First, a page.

45. Fukuda T, Chen K, Shi X, Wu C. PINCH-1 is an obligate partner of integrin-linked kinase (ILK) functioning in cell shape modulation, motility, and survival. J Biol Chem. 2003; 278:51324–33.

46. Damiano JS, Cress AE, Hazlehurst LA, Shtil AA, Dalton WS. Cell Adhesion Mediated Drug Resistance (CAM-DR): Role of Integrins and Resistance to Apoptosis in Human Myeloma Cell Lines. Blood. 1999; 93:1658–1667.

47. Park CC, Zhang H, Pallavicini M, Gray JW, Baehner F, Park CJ, Bissell MJ. Beta1 integrin inhibitory antibody induces apoptosis of breast cancer cells, inhibits growth, and distinguishes malignant from normal phenotype in three dimensional cultures and in vivo. Cancer Res. 2006; 66:1526–35.

48. Eke I, Deuse Y, Hehlgans S, Gurtner K, Krause M, Baumann M, Shevchenko A, Sandfort V, Cordes N. β1 Integrin/FAK/cortactin signaling is essential for human head and neck cancer resistance to radiotherapy. J Clin Invest. 2012; 122:1529–40.

49. Eke I, Schneider L, Förster C, Zips D, Kunz-Schughart LA, Cordes N. EGFR/JIP-4/JNK2 signaling attenuates cetuximab-mediated radiosensitization of squamous cell carcinoma cells. Cancer Res. 2013; 73:297–306.

50. Chen J-C, Chen Y-J, Lin C-Y, Fong Y-C, Hsu C-J, Tsai C-H, Su J-L, Tang C-H. Amphiregulin enhances alpha6beta1 integrin expression and cell motility in human chondrosarcoma cells through Ras/Raf/MEK/ERK/AP-1 pathway. Oncotarget. 2015; 6:11434–46.

51. Eke I, Sandfort V, Mischkus A, Baumann M, Cordes N. Antiproliferative effects of EGFR tyrosine kinase inhibition and radiation-induced genotoxic injury are attenuated by adhesion to fibronectin. Radiother Oncol. 2006; 80:178–84.

52. England B, Huang T, Karsy M. Current understanding of the role and targeting of tumor suppressor p53 in glioblastoma multiforme. Tumour Biol. 2013; 34:2063–74.

53. Eke I, Cordes N. Dual targeting of EGFR and focal adhesion kinase in 3D grown HNSCC cell cultures. Radiother Oncol. 2011; 99:279–86.

54. Storch K, Sagerer A, Cordes N. Cytotoxic and radiosensitizing effects of FAK targeting in human glioblastoma cells in vitro. Oncol Rep. 2015; 33:2009–2016.

55. Fiscella M, Zhang H, Fan S, Sakaguchi K, Shen S, Mercer WE, Vande Woude GF, O’Connor PM, Appella E. Wip1, a novel human protein phosphatase that is induced in response to ionizing radiation in a p53-dependent manner. Proc Natl Acad Sci U S A. 1997; 94:6048–53.

56. Chen BPC, Uematsu N, Kobayashi J, Lerenthal Y, Krempler A, Yajima H, Löbrich M, Shiloh Y, Chen DJ. Ataxia telangiectasia mutated (ATM) is essential for DNA-PKcs phosphorylations at the Thr-2609 cluster upon DNA double strand break. J Biol Chem. 2007; 282:6582–7.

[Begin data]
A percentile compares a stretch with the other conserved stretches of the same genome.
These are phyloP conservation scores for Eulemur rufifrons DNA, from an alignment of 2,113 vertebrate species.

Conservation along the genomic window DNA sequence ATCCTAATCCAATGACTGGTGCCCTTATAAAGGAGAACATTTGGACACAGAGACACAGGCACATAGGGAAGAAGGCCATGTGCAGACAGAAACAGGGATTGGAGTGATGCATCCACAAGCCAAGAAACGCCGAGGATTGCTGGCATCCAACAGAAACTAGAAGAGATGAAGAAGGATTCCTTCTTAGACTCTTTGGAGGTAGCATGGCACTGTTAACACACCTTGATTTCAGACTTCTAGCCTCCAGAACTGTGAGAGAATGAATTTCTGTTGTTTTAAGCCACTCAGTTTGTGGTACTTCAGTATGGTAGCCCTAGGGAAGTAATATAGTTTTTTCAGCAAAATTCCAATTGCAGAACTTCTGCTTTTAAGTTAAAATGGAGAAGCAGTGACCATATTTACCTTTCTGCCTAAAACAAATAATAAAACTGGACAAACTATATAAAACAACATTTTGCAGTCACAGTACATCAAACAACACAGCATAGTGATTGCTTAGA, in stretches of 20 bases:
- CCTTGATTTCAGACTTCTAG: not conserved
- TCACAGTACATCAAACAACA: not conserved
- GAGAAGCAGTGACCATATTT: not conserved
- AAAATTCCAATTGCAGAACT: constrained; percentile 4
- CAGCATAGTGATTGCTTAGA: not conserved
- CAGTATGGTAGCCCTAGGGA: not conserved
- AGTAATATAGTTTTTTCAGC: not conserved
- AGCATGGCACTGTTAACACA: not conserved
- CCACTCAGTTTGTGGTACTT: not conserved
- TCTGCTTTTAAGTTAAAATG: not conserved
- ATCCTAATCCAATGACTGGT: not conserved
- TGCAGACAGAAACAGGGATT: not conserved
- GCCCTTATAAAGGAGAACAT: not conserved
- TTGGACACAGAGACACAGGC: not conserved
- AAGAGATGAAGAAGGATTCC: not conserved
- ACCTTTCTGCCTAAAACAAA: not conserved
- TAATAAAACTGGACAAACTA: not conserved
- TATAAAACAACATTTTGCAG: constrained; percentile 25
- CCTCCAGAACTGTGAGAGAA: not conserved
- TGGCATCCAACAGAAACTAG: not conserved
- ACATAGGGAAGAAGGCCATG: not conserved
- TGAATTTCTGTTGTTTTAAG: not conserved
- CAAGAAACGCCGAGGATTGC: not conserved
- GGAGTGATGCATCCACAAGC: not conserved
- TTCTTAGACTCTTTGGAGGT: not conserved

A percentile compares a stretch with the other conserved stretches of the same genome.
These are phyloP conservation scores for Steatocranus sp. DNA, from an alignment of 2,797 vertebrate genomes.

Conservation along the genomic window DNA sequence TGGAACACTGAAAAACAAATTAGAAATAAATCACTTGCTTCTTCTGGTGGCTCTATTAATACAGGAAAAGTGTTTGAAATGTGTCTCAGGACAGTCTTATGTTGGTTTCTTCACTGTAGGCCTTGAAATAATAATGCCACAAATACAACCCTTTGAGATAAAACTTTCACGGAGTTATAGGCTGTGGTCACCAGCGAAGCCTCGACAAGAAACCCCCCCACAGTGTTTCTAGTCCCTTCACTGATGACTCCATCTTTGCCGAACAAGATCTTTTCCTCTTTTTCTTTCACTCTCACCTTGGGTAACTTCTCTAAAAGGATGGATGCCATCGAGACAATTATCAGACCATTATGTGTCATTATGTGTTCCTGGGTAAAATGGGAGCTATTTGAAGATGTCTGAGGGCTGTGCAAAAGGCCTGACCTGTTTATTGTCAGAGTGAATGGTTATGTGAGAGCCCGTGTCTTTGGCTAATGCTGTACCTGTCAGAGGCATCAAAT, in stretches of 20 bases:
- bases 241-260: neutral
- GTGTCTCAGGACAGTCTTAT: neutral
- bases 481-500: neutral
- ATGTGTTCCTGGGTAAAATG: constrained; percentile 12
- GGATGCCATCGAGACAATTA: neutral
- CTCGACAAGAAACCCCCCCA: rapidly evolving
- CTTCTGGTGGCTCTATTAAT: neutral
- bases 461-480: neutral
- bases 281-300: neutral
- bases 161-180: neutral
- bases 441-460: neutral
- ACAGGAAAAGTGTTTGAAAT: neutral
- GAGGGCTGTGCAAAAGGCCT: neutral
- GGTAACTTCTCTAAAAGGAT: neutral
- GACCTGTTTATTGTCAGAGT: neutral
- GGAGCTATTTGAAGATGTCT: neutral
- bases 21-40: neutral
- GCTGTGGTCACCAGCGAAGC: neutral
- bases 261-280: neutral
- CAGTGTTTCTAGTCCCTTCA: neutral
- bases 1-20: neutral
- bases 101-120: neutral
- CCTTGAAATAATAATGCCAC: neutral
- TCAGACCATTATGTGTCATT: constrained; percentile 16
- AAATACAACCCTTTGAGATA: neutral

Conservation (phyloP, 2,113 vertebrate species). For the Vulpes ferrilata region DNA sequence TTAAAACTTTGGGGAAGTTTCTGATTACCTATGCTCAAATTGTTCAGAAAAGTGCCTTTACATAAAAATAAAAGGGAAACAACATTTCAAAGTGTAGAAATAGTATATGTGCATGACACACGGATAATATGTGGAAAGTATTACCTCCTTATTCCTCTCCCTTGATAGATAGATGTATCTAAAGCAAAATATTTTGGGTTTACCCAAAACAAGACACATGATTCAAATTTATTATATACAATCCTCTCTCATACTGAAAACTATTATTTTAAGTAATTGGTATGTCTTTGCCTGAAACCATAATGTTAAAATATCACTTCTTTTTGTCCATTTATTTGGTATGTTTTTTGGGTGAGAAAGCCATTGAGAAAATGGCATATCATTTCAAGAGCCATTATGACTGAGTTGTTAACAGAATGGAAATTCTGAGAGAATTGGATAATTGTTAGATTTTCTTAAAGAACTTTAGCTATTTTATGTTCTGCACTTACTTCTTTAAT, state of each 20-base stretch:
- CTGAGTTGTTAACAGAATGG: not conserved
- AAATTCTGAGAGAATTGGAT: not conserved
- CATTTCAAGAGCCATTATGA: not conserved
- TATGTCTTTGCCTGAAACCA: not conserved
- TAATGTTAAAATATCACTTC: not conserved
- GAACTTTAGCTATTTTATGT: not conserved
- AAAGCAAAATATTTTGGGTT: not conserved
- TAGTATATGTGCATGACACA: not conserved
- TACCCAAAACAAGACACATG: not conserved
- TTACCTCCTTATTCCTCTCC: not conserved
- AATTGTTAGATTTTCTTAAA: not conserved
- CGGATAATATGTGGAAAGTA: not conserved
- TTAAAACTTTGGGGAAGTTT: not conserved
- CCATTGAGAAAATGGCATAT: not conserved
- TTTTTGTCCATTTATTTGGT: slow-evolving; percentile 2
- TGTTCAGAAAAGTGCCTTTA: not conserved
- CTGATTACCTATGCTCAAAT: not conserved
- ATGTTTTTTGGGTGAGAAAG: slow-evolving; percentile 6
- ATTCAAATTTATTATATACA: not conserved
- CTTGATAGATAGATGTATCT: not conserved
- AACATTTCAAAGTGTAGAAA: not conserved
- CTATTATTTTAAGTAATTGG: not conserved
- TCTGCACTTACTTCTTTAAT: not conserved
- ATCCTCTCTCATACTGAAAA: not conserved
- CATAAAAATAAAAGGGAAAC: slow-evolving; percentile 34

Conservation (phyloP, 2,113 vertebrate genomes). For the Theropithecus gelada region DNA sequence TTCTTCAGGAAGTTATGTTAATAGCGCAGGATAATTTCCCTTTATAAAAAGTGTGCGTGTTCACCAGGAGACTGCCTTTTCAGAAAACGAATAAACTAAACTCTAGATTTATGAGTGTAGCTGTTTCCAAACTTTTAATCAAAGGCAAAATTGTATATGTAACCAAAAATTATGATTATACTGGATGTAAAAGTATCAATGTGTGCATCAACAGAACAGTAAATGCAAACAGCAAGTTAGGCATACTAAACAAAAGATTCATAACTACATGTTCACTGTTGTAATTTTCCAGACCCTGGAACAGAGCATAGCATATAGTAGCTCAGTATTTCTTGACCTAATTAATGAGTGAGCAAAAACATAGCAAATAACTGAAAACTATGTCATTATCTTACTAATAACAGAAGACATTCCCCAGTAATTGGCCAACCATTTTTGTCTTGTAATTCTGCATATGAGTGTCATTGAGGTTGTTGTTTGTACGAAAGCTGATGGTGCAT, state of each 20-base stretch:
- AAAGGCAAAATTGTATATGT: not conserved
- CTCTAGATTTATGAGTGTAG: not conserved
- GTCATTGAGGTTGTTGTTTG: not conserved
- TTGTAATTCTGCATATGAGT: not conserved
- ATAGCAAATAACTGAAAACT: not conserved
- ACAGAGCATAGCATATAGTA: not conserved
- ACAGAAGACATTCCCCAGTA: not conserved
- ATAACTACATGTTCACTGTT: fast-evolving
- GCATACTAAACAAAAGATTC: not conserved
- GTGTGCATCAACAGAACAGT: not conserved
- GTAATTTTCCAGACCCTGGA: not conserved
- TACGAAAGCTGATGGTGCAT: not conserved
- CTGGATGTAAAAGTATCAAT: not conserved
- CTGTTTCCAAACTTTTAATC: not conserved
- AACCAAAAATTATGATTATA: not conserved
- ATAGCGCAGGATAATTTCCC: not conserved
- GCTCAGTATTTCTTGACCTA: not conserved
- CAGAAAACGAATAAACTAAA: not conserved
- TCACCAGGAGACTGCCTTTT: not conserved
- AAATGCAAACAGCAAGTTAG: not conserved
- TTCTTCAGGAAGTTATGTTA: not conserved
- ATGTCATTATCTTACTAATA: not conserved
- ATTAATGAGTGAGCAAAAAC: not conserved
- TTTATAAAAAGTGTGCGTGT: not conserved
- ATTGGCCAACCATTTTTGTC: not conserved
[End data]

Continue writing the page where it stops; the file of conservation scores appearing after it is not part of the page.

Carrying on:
57. Povirk LF, Zhou R-Z, Ramsden DA, Lees-Miller SP, Valerie K. Phosphorylation in the serine/threonine 2609–2647 cluster promotes but is not essential for DNA-dependent protein kinase-mediated nonhomologous end joining in human whole-cell extracts. Nucleic Acids Res. 2007; 35:3869–78.

58. Meek K, Douglas P, Cui X, Ding Q, Lees-Miller SP. trans Autophosphorylation at DNA-dependent protein kinase’s two major autophosphorylation site clusters facilitates end processing but not end joining. Mol Cell Biol. 2007; 27:3881–90.

59. Löbrich M, Jeggo PA. The two edges of the ATM sword: co-operation between repair and checkpoint functions. Radiother Oncol. 2005; 76:112–8.

60. Biddlestone-Thorpe L, Sajjad M, Rosenberg E, Beckta JM, Valerie NCK, Tokarz M, Adams BR, Wagner AF, Khalil A, Gilfor D, Golding SE, Deb S, Temesi DG, et al. ATM kinase inhibition preferentially sensitizes p53-mutant glioma to ionizing radiation. Clin Cancer Res. 2013; 19:3189–200.

61. Temme A, Geiger KD, Wiedemuth R, Conseur K, Pietsch T, Felsberg J, Reifenberger G, Tatsuka M, Hagel C, Westphal M, Berger H, Simon M, Weller M, et al. Giant cell glioblastoma is associated with altered aurora b expression and concomitant p53 mutation. J Neuropathol Exp Neurol. 2010; 69:632–42.

62. Eke I, Storch K, Krause M, Cordes N. Cetuximab attenuates its cytotoxic and radiosensitizing potential by inducing fibronectin biosynthesis. Cancer Res. 2013; 73:5869–79.

63. Eke I, Leonhardt F, Storch K, Hehlgans S, Cordes N. The small molecule inhibitor QLT0267 Radiosensitizes squamous cell carcinoma cells of the head and neck. PLoS One. 2009; 4:e6434.

64. Eke I, Dickreuter E, Cordes N. Enhanced radiosensitivity of head and neck squamous cell carcinoma cells by β1 integrin inhibition. Radiother Oncol. 2012; 104:235–42.

Creative Commons License All site content, except where otherwise noted, is licensed under a Creative Commons Attribution 3.0 License.
PII: 5423